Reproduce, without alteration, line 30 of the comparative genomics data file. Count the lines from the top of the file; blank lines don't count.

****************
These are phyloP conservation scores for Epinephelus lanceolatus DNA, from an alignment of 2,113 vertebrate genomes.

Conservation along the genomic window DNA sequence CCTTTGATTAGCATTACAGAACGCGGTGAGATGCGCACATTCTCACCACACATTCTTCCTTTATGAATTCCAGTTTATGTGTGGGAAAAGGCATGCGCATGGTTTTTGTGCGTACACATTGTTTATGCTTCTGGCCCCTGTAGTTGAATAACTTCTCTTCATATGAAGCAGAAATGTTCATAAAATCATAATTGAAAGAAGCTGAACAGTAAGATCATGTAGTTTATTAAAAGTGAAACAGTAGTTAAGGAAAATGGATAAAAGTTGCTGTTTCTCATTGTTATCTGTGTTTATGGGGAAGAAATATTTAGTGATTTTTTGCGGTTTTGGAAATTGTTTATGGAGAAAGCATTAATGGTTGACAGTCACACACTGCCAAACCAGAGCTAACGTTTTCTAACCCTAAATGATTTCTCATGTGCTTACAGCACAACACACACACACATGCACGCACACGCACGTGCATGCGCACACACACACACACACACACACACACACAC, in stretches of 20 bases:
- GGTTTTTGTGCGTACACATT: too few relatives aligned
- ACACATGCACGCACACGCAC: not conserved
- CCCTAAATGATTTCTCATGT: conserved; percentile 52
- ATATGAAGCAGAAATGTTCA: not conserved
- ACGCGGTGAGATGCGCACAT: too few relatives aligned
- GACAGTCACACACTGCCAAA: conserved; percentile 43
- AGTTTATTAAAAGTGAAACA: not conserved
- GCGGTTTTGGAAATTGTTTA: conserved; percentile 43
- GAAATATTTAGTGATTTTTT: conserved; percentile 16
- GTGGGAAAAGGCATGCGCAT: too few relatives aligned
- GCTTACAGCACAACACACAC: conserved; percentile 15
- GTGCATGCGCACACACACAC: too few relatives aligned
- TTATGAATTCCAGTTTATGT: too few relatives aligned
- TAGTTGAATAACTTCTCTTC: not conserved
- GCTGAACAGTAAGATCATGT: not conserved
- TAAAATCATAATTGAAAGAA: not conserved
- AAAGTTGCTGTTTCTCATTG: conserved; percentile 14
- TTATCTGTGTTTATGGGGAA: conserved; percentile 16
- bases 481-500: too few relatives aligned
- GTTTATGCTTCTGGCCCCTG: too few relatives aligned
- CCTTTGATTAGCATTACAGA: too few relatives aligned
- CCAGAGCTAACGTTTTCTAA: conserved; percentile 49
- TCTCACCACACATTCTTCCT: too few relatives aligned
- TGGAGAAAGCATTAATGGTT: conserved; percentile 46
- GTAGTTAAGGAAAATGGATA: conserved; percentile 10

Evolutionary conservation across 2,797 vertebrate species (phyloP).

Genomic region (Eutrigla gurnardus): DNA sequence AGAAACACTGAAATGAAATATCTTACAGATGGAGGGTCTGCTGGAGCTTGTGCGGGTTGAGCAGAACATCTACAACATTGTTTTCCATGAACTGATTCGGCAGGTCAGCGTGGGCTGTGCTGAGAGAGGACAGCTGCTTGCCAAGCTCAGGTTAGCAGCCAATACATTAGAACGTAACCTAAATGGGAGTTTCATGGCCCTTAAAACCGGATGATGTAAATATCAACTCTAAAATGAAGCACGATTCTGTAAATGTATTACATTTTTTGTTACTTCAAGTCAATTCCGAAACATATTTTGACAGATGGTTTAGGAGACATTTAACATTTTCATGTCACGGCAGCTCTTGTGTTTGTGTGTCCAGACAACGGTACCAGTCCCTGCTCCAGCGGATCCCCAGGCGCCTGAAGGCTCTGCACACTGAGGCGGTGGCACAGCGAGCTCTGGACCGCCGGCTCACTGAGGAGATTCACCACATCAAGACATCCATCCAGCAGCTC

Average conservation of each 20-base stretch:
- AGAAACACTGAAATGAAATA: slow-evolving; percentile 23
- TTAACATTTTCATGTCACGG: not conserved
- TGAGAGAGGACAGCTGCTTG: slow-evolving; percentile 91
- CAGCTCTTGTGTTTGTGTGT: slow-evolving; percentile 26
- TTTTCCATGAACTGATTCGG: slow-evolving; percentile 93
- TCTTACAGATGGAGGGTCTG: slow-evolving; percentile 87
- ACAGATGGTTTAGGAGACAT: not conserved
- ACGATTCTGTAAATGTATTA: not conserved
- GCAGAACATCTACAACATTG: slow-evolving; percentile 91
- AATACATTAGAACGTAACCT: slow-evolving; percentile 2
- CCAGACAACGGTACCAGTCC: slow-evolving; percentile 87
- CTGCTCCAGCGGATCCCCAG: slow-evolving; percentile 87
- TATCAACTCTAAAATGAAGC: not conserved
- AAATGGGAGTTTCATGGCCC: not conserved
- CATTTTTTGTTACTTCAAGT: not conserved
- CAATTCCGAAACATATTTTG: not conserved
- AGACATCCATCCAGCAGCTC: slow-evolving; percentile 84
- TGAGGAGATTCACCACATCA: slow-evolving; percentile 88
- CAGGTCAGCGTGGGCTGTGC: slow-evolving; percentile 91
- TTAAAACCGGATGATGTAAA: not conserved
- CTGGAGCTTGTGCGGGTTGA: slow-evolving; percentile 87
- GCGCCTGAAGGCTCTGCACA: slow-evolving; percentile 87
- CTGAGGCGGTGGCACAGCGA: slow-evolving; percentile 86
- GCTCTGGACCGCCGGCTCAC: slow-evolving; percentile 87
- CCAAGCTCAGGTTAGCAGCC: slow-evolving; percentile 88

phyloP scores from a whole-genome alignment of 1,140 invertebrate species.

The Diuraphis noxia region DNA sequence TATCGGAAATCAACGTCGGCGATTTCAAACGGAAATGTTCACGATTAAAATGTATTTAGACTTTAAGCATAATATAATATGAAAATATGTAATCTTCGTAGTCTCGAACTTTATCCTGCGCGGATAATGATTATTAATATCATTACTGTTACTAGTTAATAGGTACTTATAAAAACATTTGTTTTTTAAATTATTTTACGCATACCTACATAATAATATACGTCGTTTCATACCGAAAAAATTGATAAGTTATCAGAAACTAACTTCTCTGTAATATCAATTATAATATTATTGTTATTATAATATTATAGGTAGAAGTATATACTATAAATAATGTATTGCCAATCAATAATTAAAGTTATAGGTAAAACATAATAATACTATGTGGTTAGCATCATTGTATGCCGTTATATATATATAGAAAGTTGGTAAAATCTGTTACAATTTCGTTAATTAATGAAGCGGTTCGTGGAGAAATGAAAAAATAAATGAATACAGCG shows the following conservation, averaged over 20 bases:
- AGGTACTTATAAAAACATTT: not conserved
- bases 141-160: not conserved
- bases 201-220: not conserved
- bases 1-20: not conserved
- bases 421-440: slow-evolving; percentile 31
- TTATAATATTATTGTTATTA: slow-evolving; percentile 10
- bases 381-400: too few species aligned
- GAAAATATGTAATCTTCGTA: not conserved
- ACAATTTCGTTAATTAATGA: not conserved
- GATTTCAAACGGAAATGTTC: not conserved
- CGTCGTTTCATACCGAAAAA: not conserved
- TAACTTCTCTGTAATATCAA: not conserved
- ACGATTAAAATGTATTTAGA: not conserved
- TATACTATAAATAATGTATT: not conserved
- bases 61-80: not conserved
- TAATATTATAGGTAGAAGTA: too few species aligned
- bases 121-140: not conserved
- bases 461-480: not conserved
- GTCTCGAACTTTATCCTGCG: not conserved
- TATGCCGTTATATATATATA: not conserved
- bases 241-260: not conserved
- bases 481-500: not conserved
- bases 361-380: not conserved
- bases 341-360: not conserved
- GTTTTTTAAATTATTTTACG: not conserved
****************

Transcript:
Average conservation of each 20-base stretch: